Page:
Sepsis and Cancer

By Contributing Writer - September 13, 2018

Did you know cancer patients are at a higher risk for a disorder that kills more people worldwide than prostate cancer, breast cancer and HIV/AIDS combined? It’s called sepsis. Sepsis occurs when the body’s immune system revs up to fight an infection but goes haywire instead, causing tissue damage, shock, organ failure or even death.

According to the Centers for Disease Control sepsis is on the rise. More than 1.6 million people in the United States are diagnosed with the disorder each year. That’s one person every 20 seconds, and that number is increasing by 8 percent each year.

Cancer patients are more susceptible to sepsis because they have weakened immune systems. Their frequent hospitalizations put them at an increased risk for developing an infection.

An infection can occur at any time. But when your body has very low levels of a certain type of white blood cells, called neutrophils, you are at an increased risk of developing an infection. For cancer patients receiving chemotherapy, this may be a real concern. Chemotherapy kills the fastest-growing cells in the body, regardless of whether they are good or bad cells. This means that chemotherapy attacks cancer cells as well as these infection-fighting white blood cells.

There is no single symptom of sepsis. Instead, it is a combination of symptoms that can include:

  • S – Shivering, fever or very cold

  • E – Extreme pain or general discomfort

  • P – Pale or discolored skin

  • S – Sleepy, difficult to rouse, confused

  • I – “I feel like I might die”

  • S – Shortness of breath

Since sepsis is a bad reaction to an infection, the Centers for Disease Control recommend preventing infections by:

  • Washing your hands often and asking others around you to do the same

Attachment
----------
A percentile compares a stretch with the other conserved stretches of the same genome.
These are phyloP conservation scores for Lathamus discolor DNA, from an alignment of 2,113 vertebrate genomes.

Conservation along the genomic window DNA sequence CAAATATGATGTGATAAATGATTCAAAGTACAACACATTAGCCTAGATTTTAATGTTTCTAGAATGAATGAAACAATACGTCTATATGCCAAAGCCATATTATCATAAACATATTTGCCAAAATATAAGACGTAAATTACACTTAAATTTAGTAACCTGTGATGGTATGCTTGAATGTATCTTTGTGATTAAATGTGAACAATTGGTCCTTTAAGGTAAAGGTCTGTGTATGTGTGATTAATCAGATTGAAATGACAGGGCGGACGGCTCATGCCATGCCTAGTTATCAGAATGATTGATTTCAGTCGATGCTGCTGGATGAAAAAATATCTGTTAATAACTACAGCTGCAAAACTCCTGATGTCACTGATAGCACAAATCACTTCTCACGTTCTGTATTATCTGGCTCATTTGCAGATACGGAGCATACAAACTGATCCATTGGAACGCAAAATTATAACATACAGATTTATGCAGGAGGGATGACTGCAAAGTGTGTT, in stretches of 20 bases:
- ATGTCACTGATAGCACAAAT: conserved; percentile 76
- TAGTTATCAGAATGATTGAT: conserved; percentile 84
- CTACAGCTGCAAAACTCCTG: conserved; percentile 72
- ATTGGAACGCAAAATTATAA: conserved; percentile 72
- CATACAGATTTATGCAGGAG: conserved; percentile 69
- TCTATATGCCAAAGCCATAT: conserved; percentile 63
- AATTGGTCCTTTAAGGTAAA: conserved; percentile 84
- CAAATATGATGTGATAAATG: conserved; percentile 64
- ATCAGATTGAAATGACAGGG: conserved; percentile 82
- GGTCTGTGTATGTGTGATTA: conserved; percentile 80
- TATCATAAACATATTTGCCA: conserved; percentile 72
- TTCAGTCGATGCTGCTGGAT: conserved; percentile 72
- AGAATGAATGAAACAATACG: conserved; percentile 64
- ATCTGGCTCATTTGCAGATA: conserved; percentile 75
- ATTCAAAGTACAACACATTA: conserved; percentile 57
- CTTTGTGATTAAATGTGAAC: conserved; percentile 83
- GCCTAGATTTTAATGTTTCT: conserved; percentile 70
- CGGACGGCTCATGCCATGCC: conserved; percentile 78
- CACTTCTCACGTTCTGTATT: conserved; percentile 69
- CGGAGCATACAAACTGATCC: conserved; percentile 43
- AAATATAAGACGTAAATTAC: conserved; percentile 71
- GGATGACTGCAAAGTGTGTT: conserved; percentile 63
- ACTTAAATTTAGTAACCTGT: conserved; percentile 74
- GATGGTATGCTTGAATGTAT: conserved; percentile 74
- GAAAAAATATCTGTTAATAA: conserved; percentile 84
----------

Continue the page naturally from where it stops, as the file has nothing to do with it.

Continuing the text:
• Avoiding crowded places and people who are sick
  • Talking to your doctor about getting a flu shot or other vaccinations
  • Taking a bath or shower every day (unless told otherwise)
  • Using an unscented lotion to try to keep your skin from getting dry or cracked
  • Cleaning your teeth and gums with a soft toothbrush
  • Using a mouthwash to prevent mouth sores (if your doctor recommends one)
  • Not sharing food, drink cups, utensils or other personal items, such as toothbrushes
  • Cooking meat and eggs all the way through to kill any germs
  • Carefully washing raw fruits and vegetables
  • Protecting your skin from direct contact with animal urine or feces
  • Washing your hands immediately after touching an animal or removing its waste, even after wearing gloves
  • Using gloves for gardening

Many people recover from sepsis, while others are left with long-lasting effects such as loss of limbs or organ dysfunction like kidney failure. Other after-effects are less obvious, such as memory loss, anxiety or depression.

If you suspect you may have sepsis, call your doctor immediately or go to an emergency room. Sepsis is a medical emergency and the time from identifying symptoms to getting treatment is of the essence. It’s critical to let the hospital staff know you are a cancer patient and that you are concerned about sepsis.


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